Video Games: The Hot Scapegoat


Last week a  tragic act of violence occurred in Slaughter, LA, where an 8-year-old boy shot and killed his grandmother, 87-year-old Marie Smothers, whom was his caretaker at the time.  Police report that Smothers was watching TV when the 8-year-old picked up a .38-caliber handgun and shot her.

games_2635226bDistrict Attorney Samuel D’Aquilla says it was an accident, that the boy thought “it was a toy gun, a play gun.” Reports have also shown that the 8-year-old and his grandmother had a “loving relationship,” so there must have been a reason he was so violent, right? I googled this story for more information and these were just a few of the common article titles to pop up:

“8-Year old shoots, Kills Elderly Caregiver After Video Game”

“8-Year old Shoots Grandmother in Head After Playing Violent Video Game”

“8-Year-Old Boy Allegedly Shoots And Kills His Grandmother After Playing Grand Theft Auto IV”

Yep, Grand Theft Auto IV.  Let me remind everyone that GTA IV is a rated “M” game, meant for those 17 years or older.  So if the media serves us right, let us never mind the fact that this child had access to an M-rated game and more importantly, access to a loaded gun.  Let us blame the video game instead.

This debate about video games causing violence has been going on for a long time now.  Yet, we witness violence in movies and TV shows all the time.  What is it about video games that has people in such an uproar?  What has people, including U.S. Senators, thinking video games are a “bigger problem than guns?”

GTA_IVMA common answer to these questions is: Simple! The government and media need a scapegoat. They need something to point the finger at. Instead of putting the blame on the parents or the person who committed the crimes themselves, they rather point the finger at video games.  Often times in this blame game, there are little facts and such a complete ignorance when it comes to the video games themselves. These reporters have little to no experience with video games, let alone Grand Theft Auto.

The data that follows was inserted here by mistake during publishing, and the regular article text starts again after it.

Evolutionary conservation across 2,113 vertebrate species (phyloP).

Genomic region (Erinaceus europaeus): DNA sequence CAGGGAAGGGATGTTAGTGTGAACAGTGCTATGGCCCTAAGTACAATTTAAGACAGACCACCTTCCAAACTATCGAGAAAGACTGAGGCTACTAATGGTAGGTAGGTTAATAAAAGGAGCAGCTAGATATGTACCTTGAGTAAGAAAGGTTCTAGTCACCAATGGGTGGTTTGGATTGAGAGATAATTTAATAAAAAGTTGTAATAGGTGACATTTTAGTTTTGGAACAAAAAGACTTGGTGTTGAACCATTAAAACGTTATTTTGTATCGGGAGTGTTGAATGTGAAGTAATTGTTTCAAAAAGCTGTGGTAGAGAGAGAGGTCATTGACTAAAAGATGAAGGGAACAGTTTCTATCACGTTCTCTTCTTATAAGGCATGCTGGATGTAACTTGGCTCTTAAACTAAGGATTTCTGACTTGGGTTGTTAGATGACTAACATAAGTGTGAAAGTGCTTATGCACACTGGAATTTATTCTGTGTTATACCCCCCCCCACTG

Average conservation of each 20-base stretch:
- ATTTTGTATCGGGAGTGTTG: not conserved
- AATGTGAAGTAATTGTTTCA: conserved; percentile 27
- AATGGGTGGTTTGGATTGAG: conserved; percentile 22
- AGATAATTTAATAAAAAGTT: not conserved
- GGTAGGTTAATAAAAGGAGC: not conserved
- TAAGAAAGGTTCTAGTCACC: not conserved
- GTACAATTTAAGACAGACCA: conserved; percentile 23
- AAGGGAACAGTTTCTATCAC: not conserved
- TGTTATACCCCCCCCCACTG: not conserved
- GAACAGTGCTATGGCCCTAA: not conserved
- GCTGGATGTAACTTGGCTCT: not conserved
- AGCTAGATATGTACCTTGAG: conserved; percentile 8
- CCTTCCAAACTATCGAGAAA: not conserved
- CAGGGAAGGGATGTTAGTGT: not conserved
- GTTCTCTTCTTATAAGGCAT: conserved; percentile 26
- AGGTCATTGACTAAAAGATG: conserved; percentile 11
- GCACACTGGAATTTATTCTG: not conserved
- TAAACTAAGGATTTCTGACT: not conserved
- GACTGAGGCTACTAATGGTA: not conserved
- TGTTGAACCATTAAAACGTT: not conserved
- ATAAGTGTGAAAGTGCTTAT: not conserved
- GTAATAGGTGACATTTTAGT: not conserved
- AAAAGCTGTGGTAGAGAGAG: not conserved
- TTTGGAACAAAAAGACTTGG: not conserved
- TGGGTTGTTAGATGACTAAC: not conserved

Watch here when an HLN reporter watches Grand Theft Auto IV, and is horrified when he thinks you can “run over children.”

The struggle for objectivity is real with HLN. If you clicked that link and watched, I am sure you noticed the dramatic music and statements he makes on how violent the game is. Don’t get me wrong, Grand Theft Auto IS violent but I somehow doubt he would make those remarks during the new Riddick movie or next Game of Thrones episode.  Riddick has an “R” rating and Game of Thrones will have a “TV-MA” rating.  Hey you, news guy, notice anything similar here?

How about next time there is an act of violence, especially by a child, we look at the whole picture? Instead of blaming the video game, how about we examine everything that went wrong? That would be refreshing.  At the very least, can we start with a more accurate title to these articles? Although, “8-Year-Old Has Unsupervised Access to rated-M Game and a Loaded Gun” isn’t as eye-catching is it?

Previous articleTales of Xillia – 13th Time is the Charm
Next articleIndies Vs. AAA Titles: Who Cares?
Erica has been fond of gaming since she was 5 years old. Growing up in the 80s and 90s, she was privileged to have experienced the NES, SNES, TurboGrafx 16, Sega Saturn, Dreamcast, N64, amongst many other consoles. Do not mistake her classic upbringing for unawareness of today’s generation of gaming. She is up to date with gaming news, the gaming community, as well as the social aspects of gaming. She is fascinated with men and women and how they each view and treat gaming, and above all she keeps gaming in check for what it is meant to be: for fun. So if you want some down to earth commentary and opinions, look no further than Ericutz4thewin.
  • I played Vice City when I was 5, and I don’t go on killing sprees as much as you’d think…. <.< Seriously though, they pulled the same stuff when comic books got big. Only difference is, they'll never get anything like the Comics Code Authority implemented in this day and age.

  • Beautifully written, couldn’t have said it better myself. You also brought up a overlooked point in my opinion, and one that I’ve always found strange. How come no other forms of media/entertainment even come close to getting the scrutiny that video games receive? I’ve never seen the mainstream media go after movies, tv, music, or even books, as much as I’ve seen them go after video games. I’ve always wondered why that is. What did video games do to these people? Lots of factors in these stories, and the media doesn’t want to talk about any of them. An absolute disgrace that they should be called Journalists,’ because they don’t know the first thing about journalism.